UN tribunal for Lebanon may close due to financial crisis


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Reuters

Originally Published June 2, 2021


THE HAGUE, June 2 (Reuters) - A U.N. tribunal set up to prosecute those behind the 2005 assassination of Lebanese Prime Minister Rafik Hariri and related cases said on Wednesday it will have to close after July if it is unable to resolve an acute funding shortage.

"The Special Tribunal for Lebanon (STL) regrets to announce that it is facing an unprecedented financial crisis. Without immediate funding, the Tribunal will not be able to operate beyond July 2021," it said in a statement.

An exclusive report by Reuters last week revealed the tribunal, which is funded 51% by voluntary contributions and 49% by the Lebanese government, had run out of money. read more

Last year the tribunal convicted in absentia former Hezbollah member Salim Jamil Ayyash for the bombing that killed Hariri and 21 others in a ruling that is being appealed. read more .

Created by a 2007 U.N. Security Council resolution, the tribunal's 2020 budget was 55 million euros ($67 million).

Wednesday's statement said that while the 2021 budget was cut by 37% and a $15.5 million contribution had been received from the United Nations on behalf of Lebanon in March, other contributions had not materialised.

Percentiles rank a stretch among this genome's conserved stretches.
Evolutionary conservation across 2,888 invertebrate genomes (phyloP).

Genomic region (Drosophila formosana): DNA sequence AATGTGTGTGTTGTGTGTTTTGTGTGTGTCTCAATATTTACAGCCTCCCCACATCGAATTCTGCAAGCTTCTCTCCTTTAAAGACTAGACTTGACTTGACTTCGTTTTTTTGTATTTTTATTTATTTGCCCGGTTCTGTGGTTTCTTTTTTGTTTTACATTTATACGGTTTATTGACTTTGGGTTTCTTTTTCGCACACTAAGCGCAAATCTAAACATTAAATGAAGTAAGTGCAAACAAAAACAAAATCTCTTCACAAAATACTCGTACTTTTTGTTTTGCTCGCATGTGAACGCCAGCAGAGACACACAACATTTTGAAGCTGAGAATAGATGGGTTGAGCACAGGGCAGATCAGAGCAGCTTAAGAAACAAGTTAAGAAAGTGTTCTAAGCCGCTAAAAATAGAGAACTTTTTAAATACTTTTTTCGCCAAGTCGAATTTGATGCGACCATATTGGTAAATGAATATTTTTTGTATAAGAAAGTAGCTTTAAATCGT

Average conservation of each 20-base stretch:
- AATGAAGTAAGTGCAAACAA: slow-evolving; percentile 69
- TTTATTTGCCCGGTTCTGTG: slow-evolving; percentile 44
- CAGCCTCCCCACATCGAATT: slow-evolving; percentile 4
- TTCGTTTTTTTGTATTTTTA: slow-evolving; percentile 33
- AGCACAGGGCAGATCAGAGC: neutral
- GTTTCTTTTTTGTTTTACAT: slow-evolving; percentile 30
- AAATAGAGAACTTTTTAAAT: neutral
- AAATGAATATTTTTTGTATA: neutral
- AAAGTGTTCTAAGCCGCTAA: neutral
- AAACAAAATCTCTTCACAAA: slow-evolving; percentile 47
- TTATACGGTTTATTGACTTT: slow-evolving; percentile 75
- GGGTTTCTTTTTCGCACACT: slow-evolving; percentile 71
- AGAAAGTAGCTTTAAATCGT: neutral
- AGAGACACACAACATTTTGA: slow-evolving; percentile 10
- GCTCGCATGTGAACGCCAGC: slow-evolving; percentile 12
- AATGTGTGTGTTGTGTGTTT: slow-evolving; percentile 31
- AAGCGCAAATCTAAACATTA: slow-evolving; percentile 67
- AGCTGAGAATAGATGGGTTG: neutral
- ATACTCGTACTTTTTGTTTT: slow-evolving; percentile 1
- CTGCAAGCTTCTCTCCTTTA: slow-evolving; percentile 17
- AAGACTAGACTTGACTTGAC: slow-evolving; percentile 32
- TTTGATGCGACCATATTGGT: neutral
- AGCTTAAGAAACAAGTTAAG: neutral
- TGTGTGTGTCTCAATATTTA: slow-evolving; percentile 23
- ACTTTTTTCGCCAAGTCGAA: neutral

The closure would leave "important cases unfinished, to the detriment of victims", said Registrar David Tolbert in a statement.

Court officials have notified U.N. Secretary General Antonio Gutteres of the situation and judges and other staff are preparing steps to preserve court records and take steps "related to the protection of witnesses", the statement said.

The decision would be a blow to families of victims in the Hariri murder and cases in related attacks carried out around the same time that are still under examination.

It would also undercut calls for the creation of a new U.N. tribunal to bring to justice those responsible for the Beirut port blast last August that killed 200 and injured 6,500.

Reporting by Anthony Deutsch; Editing by Andrew Heavens


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